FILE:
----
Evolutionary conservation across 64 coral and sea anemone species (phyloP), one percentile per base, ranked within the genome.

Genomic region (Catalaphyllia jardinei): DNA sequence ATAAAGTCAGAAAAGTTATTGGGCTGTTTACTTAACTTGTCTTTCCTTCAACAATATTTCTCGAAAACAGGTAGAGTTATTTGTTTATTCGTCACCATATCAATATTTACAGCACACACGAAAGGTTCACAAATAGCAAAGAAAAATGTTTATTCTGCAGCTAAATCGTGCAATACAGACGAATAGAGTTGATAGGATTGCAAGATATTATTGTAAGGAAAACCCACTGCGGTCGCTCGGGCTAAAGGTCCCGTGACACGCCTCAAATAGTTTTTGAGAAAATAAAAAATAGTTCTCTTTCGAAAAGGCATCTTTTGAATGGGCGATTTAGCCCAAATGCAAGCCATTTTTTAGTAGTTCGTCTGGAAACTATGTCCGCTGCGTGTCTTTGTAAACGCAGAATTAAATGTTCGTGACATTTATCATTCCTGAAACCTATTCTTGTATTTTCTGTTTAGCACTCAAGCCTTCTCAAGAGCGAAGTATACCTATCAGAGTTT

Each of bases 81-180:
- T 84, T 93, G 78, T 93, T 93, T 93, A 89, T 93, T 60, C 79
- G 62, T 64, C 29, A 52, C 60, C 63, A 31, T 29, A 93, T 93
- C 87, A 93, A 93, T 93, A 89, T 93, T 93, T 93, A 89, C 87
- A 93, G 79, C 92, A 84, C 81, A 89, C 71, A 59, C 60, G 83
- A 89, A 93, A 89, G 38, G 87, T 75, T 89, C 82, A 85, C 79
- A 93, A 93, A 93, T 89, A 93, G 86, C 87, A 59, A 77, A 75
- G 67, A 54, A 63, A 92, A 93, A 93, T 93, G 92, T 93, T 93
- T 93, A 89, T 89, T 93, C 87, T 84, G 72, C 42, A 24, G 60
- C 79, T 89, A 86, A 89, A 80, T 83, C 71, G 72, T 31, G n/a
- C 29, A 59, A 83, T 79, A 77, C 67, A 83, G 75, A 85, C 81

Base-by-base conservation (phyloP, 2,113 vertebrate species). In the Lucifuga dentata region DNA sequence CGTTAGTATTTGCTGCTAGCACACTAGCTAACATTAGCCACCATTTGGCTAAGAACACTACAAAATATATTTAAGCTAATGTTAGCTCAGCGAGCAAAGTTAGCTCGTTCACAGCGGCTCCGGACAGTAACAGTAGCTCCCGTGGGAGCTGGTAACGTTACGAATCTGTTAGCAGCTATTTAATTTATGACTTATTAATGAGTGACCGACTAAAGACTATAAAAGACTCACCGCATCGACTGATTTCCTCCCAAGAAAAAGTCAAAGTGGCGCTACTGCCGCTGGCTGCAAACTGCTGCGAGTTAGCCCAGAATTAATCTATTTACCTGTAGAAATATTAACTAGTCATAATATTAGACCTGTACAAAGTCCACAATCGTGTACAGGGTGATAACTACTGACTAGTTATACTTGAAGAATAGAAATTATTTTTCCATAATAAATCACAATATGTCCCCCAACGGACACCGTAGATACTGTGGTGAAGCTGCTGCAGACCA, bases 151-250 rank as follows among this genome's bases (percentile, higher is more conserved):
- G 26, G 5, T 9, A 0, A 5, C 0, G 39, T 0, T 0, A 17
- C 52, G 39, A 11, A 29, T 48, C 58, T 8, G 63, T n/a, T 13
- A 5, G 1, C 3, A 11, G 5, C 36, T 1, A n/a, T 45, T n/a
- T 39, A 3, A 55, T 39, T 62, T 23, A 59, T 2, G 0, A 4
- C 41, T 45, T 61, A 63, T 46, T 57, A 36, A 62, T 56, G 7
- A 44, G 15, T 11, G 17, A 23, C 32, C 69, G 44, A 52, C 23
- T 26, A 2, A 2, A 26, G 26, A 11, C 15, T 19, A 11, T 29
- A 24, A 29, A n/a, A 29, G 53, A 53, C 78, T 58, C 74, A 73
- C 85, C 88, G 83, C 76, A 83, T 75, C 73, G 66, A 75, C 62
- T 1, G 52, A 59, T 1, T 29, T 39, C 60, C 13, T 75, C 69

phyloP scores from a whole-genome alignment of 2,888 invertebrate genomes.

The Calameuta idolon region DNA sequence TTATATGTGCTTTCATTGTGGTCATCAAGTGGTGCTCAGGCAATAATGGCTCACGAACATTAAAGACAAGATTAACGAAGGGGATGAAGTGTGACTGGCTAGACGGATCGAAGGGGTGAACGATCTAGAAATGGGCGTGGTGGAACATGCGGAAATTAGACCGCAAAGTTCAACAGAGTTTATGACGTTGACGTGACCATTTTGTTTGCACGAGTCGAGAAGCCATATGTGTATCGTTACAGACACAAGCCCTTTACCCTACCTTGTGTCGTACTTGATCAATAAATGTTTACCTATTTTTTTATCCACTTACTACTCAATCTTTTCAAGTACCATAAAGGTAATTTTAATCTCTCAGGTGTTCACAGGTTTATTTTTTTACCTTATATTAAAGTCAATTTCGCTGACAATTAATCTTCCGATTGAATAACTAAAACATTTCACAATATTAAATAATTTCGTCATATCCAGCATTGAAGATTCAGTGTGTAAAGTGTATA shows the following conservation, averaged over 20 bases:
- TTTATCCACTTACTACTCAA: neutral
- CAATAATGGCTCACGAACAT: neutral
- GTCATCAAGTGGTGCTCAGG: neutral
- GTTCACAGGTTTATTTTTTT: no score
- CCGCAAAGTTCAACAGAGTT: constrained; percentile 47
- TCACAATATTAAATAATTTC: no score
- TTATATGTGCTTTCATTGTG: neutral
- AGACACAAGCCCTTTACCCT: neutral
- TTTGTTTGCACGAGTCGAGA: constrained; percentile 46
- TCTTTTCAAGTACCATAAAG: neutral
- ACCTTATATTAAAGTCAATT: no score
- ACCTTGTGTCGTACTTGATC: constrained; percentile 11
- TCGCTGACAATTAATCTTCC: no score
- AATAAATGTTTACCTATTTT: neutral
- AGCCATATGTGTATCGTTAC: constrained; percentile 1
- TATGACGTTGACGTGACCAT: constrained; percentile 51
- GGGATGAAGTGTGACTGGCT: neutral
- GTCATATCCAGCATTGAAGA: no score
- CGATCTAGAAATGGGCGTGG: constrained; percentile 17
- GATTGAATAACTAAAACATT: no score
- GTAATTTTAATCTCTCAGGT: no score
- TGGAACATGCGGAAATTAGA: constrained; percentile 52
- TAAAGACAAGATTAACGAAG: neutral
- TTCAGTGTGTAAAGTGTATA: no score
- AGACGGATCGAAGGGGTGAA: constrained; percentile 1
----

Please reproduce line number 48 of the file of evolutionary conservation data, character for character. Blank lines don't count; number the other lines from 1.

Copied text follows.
- TGGAACATGCGGAAATTAGA: constrained; percentile 52